By: Emily Plunkett
The world of the student is stressful. Workload, financial strain, even interaction with fellow classmates can lead to emotional upheaval; but when times get especially difficult, students can be comforted in knowing Barb McDougall and the team behind the Ottawa Distress Centre are there to help.
The centre provides a free and confidential active listening service, essential to suicide prevention, crisis intervention and countless other mental health issues facing the citizens of Ottawa. McDougall, a professor of radio broadcasting and communication management at Algonquin, was appointed as president of the board of directors in June 2012.
McDougall said she became involved with the organization about seven years ago, after volunteering for a fundraiser. “From that, I decided to apply to be on the board of directors, and became a board director,” she said. She leads the directors in discussions on how to advance the centre’s operations to better suit the needs of the community.
McDougall’s_inspiration to become involved with the centre stemmed from her own family experience with suicide.
“I had two cousins commit suicide,” she said. “The last one was only two years ago. It really hits you hard when it happens to your family. Especially with me, working with the Distress Centre, thinking ‘Did you not know there was a place that you could call and get some help?’
“Certainly that was really an eye opener as far as knowing the distress centres are out there, maybe people may not realize they’re there or may not feel like that’s the place they need to go,” said McDougall.
The Ottawa Distress Centre services an area extending from Prescott and Russell to the southern Ontario counties of Grey and Bruce, as well as into Gatineau, the Outaouais and Pontiac in Quebec. McDougall explained that a total of 59 hours is required for volunteer training in order to become a Crisis Line specialist, so that their volunteers are thoroughly prepared for the challenges they will face in assisting clients.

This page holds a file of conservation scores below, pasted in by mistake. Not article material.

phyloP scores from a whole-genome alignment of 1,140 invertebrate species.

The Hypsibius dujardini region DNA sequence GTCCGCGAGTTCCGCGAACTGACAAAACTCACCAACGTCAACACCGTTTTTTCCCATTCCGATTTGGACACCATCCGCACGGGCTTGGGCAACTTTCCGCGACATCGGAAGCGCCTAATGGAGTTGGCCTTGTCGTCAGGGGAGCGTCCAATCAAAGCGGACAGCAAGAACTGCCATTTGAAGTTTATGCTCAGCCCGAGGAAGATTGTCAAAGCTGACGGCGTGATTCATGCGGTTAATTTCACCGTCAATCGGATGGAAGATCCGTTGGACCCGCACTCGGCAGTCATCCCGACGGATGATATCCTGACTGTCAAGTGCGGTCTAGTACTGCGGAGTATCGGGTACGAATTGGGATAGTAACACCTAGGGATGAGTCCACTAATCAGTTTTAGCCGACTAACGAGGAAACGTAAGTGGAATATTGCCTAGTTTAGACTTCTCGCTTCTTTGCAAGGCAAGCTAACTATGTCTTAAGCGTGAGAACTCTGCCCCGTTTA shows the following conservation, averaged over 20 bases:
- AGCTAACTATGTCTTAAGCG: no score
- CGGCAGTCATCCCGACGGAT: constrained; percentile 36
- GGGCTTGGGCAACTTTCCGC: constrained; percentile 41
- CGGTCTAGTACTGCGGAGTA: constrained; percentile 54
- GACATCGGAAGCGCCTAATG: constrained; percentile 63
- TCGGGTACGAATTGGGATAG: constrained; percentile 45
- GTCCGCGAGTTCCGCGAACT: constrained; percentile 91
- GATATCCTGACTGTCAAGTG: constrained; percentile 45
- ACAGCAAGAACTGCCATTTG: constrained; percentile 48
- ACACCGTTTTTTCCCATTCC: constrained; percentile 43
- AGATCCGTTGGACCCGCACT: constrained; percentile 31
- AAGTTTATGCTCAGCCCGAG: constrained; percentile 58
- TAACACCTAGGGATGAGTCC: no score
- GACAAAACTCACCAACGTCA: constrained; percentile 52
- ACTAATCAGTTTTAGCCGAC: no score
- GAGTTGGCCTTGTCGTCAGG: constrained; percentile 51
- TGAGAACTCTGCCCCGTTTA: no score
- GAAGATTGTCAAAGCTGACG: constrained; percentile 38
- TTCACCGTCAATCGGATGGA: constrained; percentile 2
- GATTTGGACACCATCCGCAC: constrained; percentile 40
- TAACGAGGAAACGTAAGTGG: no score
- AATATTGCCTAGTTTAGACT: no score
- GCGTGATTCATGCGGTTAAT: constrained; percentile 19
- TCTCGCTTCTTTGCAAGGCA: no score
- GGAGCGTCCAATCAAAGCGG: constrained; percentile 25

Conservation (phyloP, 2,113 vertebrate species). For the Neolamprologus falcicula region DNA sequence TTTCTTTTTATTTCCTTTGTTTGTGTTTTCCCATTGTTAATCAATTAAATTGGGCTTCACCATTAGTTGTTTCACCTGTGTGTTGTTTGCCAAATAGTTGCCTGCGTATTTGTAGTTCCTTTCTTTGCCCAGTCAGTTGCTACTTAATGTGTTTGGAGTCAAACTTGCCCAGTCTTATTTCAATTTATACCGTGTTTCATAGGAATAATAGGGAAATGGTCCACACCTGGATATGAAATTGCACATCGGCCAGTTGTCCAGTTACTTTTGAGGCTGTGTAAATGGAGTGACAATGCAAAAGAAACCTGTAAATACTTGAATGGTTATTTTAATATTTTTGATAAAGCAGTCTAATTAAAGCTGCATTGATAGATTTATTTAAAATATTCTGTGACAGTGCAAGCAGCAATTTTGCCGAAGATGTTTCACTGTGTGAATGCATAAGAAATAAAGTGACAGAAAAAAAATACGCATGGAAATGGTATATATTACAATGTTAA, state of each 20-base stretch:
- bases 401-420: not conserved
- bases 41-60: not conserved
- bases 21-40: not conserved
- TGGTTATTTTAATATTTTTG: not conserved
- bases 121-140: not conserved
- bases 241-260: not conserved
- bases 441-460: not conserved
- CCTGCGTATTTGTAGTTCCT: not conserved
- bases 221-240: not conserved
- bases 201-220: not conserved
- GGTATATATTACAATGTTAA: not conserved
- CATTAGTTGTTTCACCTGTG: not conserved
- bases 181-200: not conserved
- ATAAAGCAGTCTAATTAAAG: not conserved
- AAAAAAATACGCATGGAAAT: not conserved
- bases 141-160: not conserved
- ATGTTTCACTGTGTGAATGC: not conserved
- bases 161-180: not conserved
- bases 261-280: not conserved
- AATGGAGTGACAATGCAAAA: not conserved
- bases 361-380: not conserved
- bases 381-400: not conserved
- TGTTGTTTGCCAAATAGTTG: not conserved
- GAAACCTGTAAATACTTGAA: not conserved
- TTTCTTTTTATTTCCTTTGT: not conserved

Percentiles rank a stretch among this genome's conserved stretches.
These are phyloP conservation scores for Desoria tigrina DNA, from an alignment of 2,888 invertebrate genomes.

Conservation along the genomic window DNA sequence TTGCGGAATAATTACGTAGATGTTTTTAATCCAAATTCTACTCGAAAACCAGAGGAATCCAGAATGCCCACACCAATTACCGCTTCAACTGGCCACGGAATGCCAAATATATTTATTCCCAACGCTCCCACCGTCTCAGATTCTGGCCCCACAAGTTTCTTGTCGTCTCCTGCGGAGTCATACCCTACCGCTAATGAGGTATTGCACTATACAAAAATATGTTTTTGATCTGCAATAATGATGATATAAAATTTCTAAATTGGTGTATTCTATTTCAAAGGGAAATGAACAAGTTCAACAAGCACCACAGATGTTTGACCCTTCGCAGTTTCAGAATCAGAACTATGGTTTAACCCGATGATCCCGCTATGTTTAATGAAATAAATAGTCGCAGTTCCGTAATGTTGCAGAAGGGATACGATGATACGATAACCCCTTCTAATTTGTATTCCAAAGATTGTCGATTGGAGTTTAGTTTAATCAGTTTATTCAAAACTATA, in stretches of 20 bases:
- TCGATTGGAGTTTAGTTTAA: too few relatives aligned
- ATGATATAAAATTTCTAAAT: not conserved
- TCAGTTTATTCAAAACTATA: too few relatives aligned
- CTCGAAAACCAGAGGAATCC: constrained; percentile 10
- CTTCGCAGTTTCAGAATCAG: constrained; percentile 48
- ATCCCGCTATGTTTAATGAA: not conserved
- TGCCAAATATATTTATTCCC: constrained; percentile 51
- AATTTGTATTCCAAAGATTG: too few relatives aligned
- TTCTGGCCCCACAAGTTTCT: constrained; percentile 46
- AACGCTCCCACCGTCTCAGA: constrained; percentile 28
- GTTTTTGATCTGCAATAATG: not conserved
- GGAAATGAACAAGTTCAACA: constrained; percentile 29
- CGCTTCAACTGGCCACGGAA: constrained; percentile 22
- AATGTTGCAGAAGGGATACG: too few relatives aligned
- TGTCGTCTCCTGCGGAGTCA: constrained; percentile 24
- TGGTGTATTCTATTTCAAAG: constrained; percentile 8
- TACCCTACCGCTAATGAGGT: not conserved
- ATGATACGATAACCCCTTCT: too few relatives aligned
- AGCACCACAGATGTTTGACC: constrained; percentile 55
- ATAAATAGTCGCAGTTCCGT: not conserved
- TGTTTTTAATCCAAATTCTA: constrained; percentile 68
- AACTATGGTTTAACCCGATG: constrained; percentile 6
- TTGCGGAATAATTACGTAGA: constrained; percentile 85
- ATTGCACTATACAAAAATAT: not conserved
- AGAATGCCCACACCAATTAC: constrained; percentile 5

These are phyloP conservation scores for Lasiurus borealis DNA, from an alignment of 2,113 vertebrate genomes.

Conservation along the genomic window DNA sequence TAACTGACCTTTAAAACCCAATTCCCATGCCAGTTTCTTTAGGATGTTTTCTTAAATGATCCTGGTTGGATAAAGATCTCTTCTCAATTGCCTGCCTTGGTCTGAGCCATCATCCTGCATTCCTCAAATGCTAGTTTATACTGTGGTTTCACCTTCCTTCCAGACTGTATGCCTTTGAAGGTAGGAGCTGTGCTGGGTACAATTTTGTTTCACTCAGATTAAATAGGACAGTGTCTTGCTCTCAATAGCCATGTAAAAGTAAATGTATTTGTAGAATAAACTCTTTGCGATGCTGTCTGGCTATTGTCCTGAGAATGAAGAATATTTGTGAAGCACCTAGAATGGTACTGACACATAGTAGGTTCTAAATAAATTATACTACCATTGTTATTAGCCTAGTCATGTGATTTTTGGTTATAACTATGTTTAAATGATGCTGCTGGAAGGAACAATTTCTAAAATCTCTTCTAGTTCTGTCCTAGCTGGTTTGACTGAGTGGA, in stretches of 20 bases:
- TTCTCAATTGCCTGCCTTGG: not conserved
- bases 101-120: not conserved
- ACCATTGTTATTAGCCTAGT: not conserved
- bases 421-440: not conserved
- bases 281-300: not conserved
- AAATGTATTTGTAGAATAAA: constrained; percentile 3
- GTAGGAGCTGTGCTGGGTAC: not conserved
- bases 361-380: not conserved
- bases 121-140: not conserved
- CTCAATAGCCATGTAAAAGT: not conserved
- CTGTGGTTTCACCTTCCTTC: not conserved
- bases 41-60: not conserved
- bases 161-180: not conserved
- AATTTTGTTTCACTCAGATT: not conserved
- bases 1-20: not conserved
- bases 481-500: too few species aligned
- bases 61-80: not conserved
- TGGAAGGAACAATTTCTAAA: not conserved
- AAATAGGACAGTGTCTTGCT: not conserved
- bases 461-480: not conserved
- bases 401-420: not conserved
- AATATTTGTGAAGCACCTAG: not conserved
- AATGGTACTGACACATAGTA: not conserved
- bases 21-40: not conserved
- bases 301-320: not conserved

McDougall’s leadership goals for the Ottawa Distress Centre will be to have “vision and [take] steps to move forward.”
“[The Distress Centre]has been in existence for 43 years and has been doing an absolutely fabulous job,” she said. “But with the changes because of the way we’re funded, we know that things will get tight. Other agencies have felt the crunch of not being able to be funded.”
She expressed a desire to explore the changing communication patterns of young people. “Mental health is no longer a hidden. It’s still not widely discussed. It’s still has a lot of stigma attached to it,” said McDougall.
“Your generation and how you communicate with each other is very different to how I communicated with my friends,” she said. “There may be other areas we need to look at from a digital perspective. Having a vision of moving forward in our new day and age is important to me.”
If you or anyone else needs assistance in overcoming any of life’s obstacles, the Ottawa Distress Centre is available 24 hours a day, seven days a week, 365 days a year and can be reached at 613-238-3311.